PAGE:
McFry was called from the bleachers to stand behind a lectern with a representative from the C-SPAN television network at an assembly that, unbeknownst to the teen, was called in his honor. Then, one by one, McFry’s family -– his mom, dad, little brother -– filed in and hugged him in front of the entire student body.
The high school junior was recognized at the ceremony for being one of 75 winners in a national student documentary film competition with more than 1,000 entries. The competition and the assembly were hosted by the Washington, D.C.-based cable public affairs network C-SPAN, which is visiting each of the winners in a Campaign 2012 bus.
“It’s crazy to think that somebody from a place that’s so small can get such big recognition,” McFry said.
The teenager has been making short videos since a third-grade class project. Last year he purchased a business license and began his own production company, McDorky Productions. Some day he hopes to make Hollywood feature films to rival those of Steven Spielberg.
“It’s my dream,” McFry said.
The film that won him recognition by C-SPAN was a short documentary on about intellectual property rights and the First Amendment. It detailed a stalled bill, the Stop Online Piracy Act, which was debated by federal legislators last year and which became the center of widespread protest online.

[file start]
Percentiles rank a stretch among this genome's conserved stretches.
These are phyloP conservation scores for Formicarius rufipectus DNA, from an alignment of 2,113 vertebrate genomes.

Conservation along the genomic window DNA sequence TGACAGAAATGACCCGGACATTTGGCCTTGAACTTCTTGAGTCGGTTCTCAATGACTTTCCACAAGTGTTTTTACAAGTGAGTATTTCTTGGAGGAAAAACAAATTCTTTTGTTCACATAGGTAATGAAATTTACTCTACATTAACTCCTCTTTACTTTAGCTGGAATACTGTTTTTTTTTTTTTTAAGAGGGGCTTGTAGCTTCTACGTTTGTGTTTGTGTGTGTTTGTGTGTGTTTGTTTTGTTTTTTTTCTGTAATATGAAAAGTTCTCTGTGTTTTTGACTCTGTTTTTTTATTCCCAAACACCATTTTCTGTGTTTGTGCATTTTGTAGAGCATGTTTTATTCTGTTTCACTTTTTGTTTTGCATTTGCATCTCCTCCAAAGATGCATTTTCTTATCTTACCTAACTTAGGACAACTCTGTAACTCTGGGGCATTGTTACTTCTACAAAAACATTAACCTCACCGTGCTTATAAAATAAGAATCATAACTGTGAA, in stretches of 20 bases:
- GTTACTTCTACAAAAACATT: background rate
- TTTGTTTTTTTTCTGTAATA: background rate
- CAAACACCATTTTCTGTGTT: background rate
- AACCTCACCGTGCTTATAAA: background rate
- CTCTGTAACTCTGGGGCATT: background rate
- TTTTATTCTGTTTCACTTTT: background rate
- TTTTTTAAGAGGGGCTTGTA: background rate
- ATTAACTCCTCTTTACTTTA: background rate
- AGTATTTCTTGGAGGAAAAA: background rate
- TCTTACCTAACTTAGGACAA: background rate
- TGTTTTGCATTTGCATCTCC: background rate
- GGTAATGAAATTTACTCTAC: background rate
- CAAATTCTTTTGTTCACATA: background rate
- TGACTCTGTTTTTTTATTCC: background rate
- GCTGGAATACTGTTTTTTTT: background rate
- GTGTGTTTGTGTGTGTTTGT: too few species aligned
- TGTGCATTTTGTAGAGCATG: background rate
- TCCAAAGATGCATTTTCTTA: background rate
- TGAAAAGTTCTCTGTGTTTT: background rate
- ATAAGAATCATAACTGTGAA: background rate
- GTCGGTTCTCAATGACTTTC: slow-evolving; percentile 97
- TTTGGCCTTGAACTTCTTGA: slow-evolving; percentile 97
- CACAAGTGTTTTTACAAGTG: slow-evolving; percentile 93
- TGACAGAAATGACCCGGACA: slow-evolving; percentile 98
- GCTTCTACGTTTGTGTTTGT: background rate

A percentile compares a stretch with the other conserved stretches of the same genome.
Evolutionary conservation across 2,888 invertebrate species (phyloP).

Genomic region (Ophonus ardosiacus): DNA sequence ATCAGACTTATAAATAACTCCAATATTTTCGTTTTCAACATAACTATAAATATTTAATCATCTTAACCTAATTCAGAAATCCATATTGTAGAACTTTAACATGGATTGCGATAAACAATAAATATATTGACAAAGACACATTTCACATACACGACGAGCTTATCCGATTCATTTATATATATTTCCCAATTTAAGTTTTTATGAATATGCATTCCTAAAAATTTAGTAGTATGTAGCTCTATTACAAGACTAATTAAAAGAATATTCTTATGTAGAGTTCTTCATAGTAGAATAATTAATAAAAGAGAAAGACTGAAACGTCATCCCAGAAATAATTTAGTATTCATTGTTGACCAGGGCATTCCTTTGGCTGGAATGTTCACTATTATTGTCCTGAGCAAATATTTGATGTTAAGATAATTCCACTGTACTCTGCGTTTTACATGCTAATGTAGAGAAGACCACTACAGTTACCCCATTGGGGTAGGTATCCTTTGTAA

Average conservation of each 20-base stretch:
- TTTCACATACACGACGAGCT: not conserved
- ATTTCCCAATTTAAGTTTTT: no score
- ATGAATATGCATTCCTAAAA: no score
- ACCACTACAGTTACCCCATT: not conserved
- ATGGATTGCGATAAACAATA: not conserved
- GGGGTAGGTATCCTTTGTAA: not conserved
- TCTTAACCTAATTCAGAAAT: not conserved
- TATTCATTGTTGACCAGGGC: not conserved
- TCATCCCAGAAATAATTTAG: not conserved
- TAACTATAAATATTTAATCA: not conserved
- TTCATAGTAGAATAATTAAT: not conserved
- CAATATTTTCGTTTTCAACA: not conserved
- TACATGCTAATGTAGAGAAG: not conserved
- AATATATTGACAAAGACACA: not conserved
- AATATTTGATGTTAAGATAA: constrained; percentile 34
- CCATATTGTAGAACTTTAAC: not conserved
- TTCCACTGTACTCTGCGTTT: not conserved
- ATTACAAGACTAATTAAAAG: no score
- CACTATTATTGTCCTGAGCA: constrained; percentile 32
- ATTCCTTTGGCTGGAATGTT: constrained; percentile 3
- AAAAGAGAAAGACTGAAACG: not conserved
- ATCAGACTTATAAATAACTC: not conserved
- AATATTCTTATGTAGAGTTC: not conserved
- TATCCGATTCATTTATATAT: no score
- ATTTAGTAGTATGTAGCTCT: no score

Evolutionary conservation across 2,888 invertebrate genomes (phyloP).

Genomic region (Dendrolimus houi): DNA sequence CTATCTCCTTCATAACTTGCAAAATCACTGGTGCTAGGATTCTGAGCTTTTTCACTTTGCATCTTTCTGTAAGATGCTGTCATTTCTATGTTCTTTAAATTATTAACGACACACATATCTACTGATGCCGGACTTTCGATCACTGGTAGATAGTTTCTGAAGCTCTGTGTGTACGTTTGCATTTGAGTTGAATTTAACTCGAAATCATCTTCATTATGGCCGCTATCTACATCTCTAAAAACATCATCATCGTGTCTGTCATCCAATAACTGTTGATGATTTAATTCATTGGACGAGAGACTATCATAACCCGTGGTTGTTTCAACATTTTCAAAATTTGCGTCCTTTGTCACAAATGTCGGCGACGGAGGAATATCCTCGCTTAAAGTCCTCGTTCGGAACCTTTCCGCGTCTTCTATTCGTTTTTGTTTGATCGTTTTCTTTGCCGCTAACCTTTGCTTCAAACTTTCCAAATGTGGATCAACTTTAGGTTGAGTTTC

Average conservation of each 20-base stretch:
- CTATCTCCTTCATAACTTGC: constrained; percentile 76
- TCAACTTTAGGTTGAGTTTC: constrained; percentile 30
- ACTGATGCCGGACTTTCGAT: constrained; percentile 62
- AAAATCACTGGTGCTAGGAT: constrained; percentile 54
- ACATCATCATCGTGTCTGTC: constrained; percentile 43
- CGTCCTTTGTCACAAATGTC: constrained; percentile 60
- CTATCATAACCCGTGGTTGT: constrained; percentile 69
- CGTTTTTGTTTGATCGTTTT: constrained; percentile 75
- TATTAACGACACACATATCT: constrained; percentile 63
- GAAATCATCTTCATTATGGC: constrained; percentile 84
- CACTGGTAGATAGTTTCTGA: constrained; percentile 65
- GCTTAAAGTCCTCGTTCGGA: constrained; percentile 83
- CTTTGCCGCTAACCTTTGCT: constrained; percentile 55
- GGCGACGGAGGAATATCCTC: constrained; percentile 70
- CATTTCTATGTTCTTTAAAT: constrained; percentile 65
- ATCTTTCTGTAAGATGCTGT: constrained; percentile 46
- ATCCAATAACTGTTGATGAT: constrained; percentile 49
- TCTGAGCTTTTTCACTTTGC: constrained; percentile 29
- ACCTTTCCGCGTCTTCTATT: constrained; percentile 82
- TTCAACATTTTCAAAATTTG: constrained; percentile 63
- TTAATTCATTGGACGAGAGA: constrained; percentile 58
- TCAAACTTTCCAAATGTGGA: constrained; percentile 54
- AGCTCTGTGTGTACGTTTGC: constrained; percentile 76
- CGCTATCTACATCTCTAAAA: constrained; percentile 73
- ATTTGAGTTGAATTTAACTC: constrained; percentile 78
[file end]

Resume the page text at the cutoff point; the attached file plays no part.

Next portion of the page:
It’s not the kind of work the teenager hopes to do as an adult, but McFry said he learned a lot from the experience. He was also awarded $250 for the project by C-SPAN. That money, he said, will go toward lighting or other equipment that can be used during future projects.
“The different points of view made me stop and think,” McFry said of the SOPA legislation.
Doug Hemmig with C-SPAN said each of the video entries for the competition had to illustrate a provision of the Constitution. The video couldn’t last more than eight minutes and it had to include multiple points of view and a clip of C-SPAN footage.
“He incorporated the three elements into his entry seamlessly and that’s why he was a winner,” Hemmig said.
Because of the TV network’s visit, McFry’s peers were able to tour the media education bus, which was marked with bold lettering on the outside. Inside, it contained more than 12 flat-screen monitors, some of which had touch-screen capabilities.
McFry and his family received a personal tour of the bus before the rest of the students had a chance to step on board. The teen said in front of Hemmig that he’d like to have the bus for Christmas.
“I don’t know if you can get the bus but you can probably get a job with us in a few years,” Hemmig said.
Staff writer Laura Johnson: 256-235-3544. On twitter@LJohnson_Star.